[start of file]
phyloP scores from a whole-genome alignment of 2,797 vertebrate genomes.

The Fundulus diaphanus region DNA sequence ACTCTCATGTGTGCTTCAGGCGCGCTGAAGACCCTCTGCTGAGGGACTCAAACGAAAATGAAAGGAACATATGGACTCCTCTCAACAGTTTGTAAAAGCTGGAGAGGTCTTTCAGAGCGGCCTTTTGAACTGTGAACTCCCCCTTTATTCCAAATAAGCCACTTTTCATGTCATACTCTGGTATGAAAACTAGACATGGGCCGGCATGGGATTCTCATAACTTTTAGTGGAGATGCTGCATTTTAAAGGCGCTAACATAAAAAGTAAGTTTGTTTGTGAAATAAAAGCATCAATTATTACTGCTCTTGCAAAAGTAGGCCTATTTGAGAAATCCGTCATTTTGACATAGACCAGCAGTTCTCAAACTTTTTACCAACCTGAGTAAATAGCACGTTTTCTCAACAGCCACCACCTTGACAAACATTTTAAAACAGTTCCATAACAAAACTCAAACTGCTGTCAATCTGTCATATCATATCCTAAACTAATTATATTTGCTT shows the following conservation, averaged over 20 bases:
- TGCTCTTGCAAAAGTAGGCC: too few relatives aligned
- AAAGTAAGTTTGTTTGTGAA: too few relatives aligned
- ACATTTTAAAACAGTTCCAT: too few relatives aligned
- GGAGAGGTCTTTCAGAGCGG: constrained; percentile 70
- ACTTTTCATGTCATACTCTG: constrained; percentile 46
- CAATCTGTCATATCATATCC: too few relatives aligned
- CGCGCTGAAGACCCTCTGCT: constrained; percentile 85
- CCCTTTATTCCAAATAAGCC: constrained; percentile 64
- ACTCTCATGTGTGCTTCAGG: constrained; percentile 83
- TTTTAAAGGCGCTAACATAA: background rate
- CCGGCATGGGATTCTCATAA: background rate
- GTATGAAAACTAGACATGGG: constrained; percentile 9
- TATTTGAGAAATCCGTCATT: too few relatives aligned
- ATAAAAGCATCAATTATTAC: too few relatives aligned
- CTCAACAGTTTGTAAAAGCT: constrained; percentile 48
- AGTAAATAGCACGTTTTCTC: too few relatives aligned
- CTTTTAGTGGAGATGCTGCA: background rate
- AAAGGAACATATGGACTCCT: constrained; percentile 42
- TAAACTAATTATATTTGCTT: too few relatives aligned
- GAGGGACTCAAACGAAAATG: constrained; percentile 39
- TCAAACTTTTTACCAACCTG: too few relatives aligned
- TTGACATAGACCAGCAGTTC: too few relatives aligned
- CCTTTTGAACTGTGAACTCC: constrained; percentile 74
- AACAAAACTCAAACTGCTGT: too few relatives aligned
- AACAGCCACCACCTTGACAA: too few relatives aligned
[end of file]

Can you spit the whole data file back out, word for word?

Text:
phyloP scores from a whole-genome alignment of 2,797 vertebrate genomes.

The Fundulus diaphanus region DNA sequence ACTCTCATGTGTGCTTCAGGCGCGCTGAAGACCCTCTGCTGAGGGACTCAAACGAAAATGAAAGGAACATATGGACTCCTCTCAACAGTTTGTAAAAGCTGGAGAGGTCTTTCAGAGCGGCCTTTTGAACTGTGAACTCCCCCTTTATTCCAAATAAGCCACTTTTCATGTCATACTCTGGTATGAAAACTAGACATGGGCCGGCATGGGATTCTCATAACTTTTAGTGGAGATGCTGCATTTTAAAGGCGCTAACATAAAAAGTAAGTTTGTTTGTGAAATAAAAGCATCAATTATTACTGCTCTTGCAAAAGTAGGCCTATTTGAGAAATCCGTCATTTTGACATAGACCAGCAGTTCTCAAACTTTTTACCAACCTGAGTAAATAGCACGTTTTCTCAACAGCCACCACCTTGACAAACATTTTAAAACAGTTCCATAACAAAACTCAAACTGCTGTCAATCTGTCATATCATATCCTAAACTAATTATATTTGCTT shows the following conservation, averaged over 20 bases:
- TGCTCTTGCAAAAGTAGGCC: too few relatives aligned
- AAAGTAAGTTTGTTTGTGAA: too few relatives aligned
- ACATTTTAAAACAGTTCCAT: too few relatives aligned
- GGAGAGGTCTTTCAGAGCGG: constrained; percentile 70
- ACTTTTCATGTCATACTCTG: constrained; percentile 46
- CAATCTGTCATATCATATCC: too few relatives aligned
- CGCGCTGAAGACCCTCTGCT: constrained; percentile 85
- CCCTTTATTCCAAATAAGCC: constrained; percentile 64
- ACTCTCATGTGTGCTTCAGG: constrained; percentile 83
- TTTTAAAGGCGCTAACATAA: background rate
- CCGGCATGGGATTCTCATAA: background rate
- GTATGAAAACTAGACATGGG: constrained; percentile 9
- TATTTGAGAAATCCGTCATT: too few relatives aligned
- ATAAAAGCATCAATTATTAC: too few relatives aligned
- CTCAACAGTTTGTAAAAGCT: constrained; percentile 48
- AGTAAATAGCACGTTTTCTC: too few relatives aligned
- CTTTTAGTGGAGATGCTGCA: background rate
- AAAGGAACATATGGACTCCT: constrained; percentile 42
- TAAACTAATTATATTTGCTT: too few relatives aligned
- GAGGGACTCAAACGAAAATG: constrained; percentile 39
- TCAAACTTTTTACCAACCTG: too few relatives aligned
- TTGACATAGACCAGCAGTTC: too few relatives aligned
- CCTTTTGAACTGTGAACTCC: constrained; percentile 74
- AACAAAACTCAAACTGCTGT: too few relatives aligned
- AACAGCCACCACCTTGACAA: too few relatives aligned